LAWRENCE (CBS) – Lawrence public health nurse Jaime Severino is on a mission to get people vaccinated and she’ll make house calls if necessary. On Thursday, it was a visit to 12-year-old William Mejia whose mother has limited access to vaccination sites. “She works by herself in a daycare and it’s hard to make it to any clinics,” said Severino.
She sees her work as even more essential now with a slight uptick in COVID cases in Massachusetts. On June 25 the seven day average was 64 cases, and on July 14 the average jumped to 122 cases which is still extremely low compared to months ago.READ MORE: 7-Month-Old With Rare Genetic Condition Sent Home From Hospital For The First Time Since Being Born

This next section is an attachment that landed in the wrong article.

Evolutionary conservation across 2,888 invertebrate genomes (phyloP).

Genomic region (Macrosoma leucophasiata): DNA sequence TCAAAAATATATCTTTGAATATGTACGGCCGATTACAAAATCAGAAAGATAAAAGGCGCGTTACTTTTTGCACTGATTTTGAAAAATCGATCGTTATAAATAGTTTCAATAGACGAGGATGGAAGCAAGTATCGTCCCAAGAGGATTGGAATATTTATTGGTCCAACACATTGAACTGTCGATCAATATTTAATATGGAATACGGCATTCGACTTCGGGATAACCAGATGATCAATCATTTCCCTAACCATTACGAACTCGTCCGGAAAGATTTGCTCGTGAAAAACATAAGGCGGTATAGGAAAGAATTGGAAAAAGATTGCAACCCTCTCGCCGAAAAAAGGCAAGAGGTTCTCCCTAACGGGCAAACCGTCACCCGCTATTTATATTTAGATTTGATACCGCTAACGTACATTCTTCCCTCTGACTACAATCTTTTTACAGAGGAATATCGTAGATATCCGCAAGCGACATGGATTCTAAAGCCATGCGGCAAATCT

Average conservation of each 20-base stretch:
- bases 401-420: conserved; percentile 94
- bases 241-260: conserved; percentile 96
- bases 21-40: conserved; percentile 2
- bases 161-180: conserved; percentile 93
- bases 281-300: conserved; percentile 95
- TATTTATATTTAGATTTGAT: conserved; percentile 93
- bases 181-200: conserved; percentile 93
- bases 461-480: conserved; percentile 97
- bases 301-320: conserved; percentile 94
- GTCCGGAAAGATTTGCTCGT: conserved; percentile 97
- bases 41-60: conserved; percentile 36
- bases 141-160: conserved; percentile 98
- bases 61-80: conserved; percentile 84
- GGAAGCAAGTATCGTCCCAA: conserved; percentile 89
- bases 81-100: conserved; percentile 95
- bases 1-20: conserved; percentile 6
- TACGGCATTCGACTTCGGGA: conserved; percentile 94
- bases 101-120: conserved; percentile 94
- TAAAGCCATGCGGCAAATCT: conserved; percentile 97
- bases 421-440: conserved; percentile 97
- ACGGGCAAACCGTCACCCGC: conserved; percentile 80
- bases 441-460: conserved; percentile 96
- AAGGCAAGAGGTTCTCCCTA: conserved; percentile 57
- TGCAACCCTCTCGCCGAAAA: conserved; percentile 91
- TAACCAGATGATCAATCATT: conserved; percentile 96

Governor Baker attributes the rise to recent Fourth of July gatherings and the presence of the highly contagious delta variant. “Our spike is very small compared to spikes in other parts of the country. We do have a higher vaccination rate which will be very helpful,” said Baker.READ MORE: Market Basket Worker Hoping To Spread Kindness Helps Veteran Pay For Groceries
Vaccines are considered effective against the delta variant in preventing an increase in hospitalizations which is the case right now in Massachusetts. Epidemiologist Dr. Shira Doron also thinks the heavy rain has driven people indoors. “When you have a more contagious virus circulating even in a highly immunized population you will see a bump,” said Dr. Doron.
She’s watching the numbers but doesn’t see a need for change in the habits of vaccinated people.MORE NEWS: Keller @ Large: Some Republicans Ramp Up Appeals To Get Vaccinated, But Not So Much In Massachusetts
But Jaime Severino will continue going door to door and setting up pop up clinics in her community. “Hopefully it’s a temporary spike in cases we can get more in the community vaccinated in the next month which will help,” Severino said.